The NHL, Betting Against the Public, and Thoughts on Betting System Development

NHL Data from 2005-2007 (Past two seasons)

Many may not know it — but the latest NHL season has started.  The NHL has declined in popularity over the years.  However, many sports investors are excited to have the NHL season start.  The NHL offers many profit opportunities — with many teams playing many games.  While the NFL and College Football remain very popular, football teams play many fewer games in a season.

As you may know,  the NHL entered a “New Era” for the 2005-2006 season, instituting some major rule changes — after the year lost to the strike.  Most notably for sports bettors: overtime and the shootout have eliminated “ties.”  This led to the elimination of the 0.5 goal spreads and made the NHL more of a “pure moneyline” sport like baseball.  Our article reflects these changes and uses only data since the “New NHL’s” 2005-2006 Season.  The information on this site is for entertainment and educational purposes only. Use of this information in violation of any federal, state, or local laws is prohibited.

Research and Betting System Development

Last year, SportsInsights published an article about “Betting Against the Public” and the NHL.  The research was based on only one season due to the strike.  Although the article was based on just one season, the data set DID consist of about 1500 games, which made us feel comfortable.  However, results for fading the Public were mediocre last year — so we wanted to review the thought process that goes into developing an investment strategy.  For this, we asked our researchers at BettingCharts.com to help co-author this article.

When you study a betting system — or any systematic approach to making decisions — it is good to have a logical reason for the system you want to use.  Over the years, SportsInsights has shown that “Betting Against the Public” can help give you an edge.  It is interesting that in the case of the NHL, one filter that helps “fading the public” results is to take a narrower range of odds.

Another source of “logical systems” is to look at what academic research has shown in the past.  Please visit our recap of academic studies on sports betting on the NHL and other sports as well as on football.   Here are some other thoughts on betting system development:

  • Use as much data as possible.  As we have seen, you can never have enough data points!  Even more importantly, make sure the data is as “clean” as possible.  This means that it should be complete, error-free, and consistent.
  • Try to use systems and parameters that make logical sense.  Sports investing is a “competitive” environment and it is difficult to squeeze out profit margins consistently.  Cautiousness during every step of the system development process will help minimize curve-fitting and hopefully produce positive results in the future.
  • When studying a system, try to maximize the number of games or data points it encompasses.  This will help generalize the system and add statistical confidence to what you are researching.
  • Fewer parameters are better than more parameters.  This will improve the information in your systems and ultimately, its reliability going forward.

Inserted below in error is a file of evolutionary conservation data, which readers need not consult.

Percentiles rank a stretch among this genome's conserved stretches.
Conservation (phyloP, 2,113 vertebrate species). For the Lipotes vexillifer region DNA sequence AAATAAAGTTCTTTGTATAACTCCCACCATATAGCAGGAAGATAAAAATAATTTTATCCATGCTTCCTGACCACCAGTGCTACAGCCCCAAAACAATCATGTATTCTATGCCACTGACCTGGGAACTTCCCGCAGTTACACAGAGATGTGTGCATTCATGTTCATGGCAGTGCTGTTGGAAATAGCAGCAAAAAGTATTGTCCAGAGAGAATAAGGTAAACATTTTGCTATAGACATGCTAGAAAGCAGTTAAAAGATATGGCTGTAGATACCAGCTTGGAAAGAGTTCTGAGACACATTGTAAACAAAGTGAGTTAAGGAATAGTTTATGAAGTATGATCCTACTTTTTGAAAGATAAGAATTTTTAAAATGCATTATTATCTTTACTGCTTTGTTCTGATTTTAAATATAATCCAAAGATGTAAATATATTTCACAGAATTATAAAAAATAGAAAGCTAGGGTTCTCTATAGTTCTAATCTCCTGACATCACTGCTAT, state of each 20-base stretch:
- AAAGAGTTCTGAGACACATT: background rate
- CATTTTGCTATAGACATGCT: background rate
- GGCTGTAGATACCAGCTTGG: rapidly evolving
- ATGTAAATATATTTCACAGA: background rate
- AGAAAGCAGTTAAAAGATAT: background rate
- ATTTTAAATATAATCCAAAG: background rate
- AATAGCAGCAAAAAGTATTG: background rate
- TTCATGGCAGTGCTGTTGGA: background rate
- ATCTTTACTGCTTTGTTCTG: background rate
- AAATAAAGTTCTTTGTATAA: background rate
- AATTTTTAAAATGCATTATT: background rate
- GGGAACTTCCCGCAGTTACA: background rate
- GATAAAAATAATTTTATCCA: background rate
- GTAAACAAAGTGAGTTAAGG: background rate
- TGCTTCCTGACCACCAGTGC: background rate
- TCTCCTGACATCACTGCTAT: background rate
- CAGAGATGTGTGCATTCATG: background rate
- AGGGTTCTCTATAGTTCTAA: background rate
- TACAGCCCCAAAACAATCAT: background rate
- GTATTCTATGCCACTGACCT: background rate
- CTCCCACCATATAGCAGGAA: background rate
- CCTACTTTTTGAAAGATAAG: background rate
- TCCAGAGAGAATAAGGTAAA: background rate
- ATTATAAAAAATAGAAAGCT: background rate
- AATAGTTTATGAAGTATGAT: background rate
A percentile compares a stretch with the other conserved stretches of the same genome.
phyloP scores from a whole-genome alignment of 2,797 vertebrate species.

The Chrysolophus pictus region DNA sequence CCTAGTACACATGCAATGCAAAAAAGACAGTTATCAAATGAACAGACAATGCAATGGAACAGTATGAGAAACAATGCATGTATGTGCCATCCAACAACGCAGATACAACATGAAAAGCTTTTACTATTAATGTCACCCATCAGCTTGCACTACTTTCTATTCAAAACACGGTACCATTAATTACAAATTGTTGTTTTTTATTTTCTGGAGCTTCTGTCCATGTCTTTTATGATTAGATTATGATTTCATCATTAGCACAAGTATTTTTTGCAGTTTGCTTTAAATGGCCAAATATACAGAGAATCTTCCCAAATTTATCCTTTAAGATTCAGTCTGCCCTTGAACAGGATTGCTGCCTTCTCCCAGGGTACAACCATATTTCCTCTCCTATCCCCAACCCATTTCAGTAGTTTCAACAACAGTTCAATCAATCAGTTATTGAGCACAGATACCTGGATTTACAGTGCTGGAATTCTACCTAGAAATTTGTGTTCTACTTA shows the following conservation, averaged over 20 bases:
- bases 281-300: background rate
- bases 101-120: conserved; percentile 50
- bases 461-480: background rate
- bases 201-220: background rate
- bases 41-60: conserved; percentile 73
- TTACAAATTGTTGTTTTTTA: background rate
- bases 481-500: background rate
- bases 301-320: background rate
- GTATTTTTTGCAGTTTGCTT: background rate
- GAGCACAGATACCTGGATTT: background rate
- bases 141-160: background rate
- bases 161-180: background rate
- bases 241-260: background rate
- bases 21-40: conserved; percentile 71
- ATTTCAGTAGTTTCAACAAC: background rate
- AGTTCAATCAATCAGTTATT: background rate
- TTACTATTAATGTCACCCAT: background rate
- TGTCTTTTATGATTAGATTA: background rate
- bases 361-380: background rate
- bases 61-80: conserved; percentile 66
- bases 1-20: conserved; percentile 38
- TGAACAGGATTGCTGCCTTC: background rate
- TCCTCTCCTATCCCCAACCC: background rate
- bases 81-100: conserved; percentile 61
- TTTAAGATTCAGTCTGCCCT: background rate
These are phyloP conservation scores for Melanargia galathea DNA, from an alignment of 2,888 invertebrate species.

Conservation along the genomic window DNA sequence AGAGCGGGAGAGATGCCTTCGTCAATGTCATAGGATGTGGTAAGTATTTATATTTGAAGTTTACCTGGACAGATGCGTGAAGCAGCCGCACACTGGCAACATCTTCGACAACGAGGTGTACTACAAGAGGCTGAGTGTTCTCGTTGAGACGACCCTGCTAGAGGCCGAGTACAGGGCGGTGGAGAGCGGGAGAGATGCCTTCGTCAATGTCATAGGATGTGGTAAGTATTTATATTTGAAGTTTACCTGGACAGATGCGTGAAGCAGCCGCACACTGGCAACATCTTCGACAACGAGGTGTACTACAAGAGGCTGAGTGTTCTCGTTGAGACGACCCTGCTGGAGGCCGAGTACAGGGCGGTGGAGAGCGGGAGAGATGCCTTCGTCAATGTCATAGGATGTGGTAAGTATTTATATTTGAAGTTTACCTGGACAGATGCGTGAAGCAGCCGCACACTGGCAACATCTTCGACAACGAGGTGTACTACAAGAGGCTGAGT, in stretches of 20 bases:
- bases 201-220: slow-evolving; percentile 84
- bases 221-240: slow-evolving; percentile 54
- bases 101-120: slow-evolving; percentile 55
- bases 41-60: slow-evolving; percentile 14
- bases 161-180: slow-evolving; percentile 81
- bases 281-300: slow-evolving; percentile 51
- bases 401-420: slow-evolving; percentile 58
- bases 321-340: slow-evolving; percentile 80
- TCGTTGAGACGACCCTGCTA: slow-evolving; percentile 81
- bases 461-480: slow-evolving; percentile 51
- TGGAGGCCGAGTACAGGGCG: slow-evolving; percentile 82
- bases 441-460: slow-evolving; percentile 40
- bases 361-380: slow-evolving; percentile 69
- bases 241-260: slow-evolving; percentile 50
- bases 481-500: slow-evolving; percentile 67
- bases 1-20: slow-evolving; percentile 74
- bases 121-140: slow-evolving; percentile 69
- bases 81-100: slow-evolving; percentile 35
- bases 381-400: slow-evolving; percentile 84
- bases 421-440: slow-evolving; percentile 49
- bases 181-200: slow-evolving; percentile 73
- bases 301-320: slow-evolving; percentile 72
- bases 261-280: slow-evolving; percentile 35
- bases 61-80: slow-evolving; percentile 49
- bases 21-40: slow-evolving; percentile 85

Thoughts on the NHL

  • Because the NHL is not a very popular sport, perhaps a larger percentage of NHL sports bettors are professionals or “smart money.”
  • The amount of money flow from “the Public” versus “professional sports gamblers” is key to the market action and line movement in every sport and every type of sports bet.  For instance, we believe that there are more “pros” betting on “Totals.”
  • Knowing the type of bettor and potential money flow sources can help you to evaluate betting system approaches.
  • Because the NHL seems like a slightly different animal, we would like YOUR input on profiting in the NHL marketplace.  We’ll start a thread on our forum.

Betting Against the Public — NHL

Last year, we looked at how “Betting Against the Public” fared in the -170 to +170 (Home odds) range. Now, with more than twice the amount of data (about 3,000 games), we see that this range can be reduced to -140 to +140.  However, we are unhappy about this “moving target” within the NHL results and will keep an eye on results.  Overall, we do believe that:

  • Contrarian approaches can help investors identify “value.”
  • The NHL market might be “less efficient,” offering more biases and profit opportunities for “sharp” sports investors.

We hope you will use this and other SportsInsights tools to help you invest in the sports marketplace.  Our Premium and Premium Pro Members can access even more tools to make the upcoming NHL, NBA, and College Basketball Seasons — as well as current NFL and College Football Seasons — “profitable Sports Investing campaigns.

Table 1: NHL and Betting Against the Public (-140 to +140 Range) (2005-2007, Two seasons)

Betting % Units W/L ROI Win % Num Games
50%  +7.3 0.8% 50.6% 848
45%  +33.9 5.6% 52.6% 605
40% +21.0 5.0% 51.9% 422
35% +12.3 5.0% 51.4% 245

Disclaimer
We do not guarantee that the trends and biases we’ve found will continue to exist. It is impossible to predict the future. Any serious academic research in the field of “market efficiencies” recognizes that inefficiencies may disappear over time. Once inefficiencies are discovered, it is only a matter of time before the market corrects itself. We do not guarantee our data is error-free. However, we’ve tried our best to make sure every score and percentage is correct.

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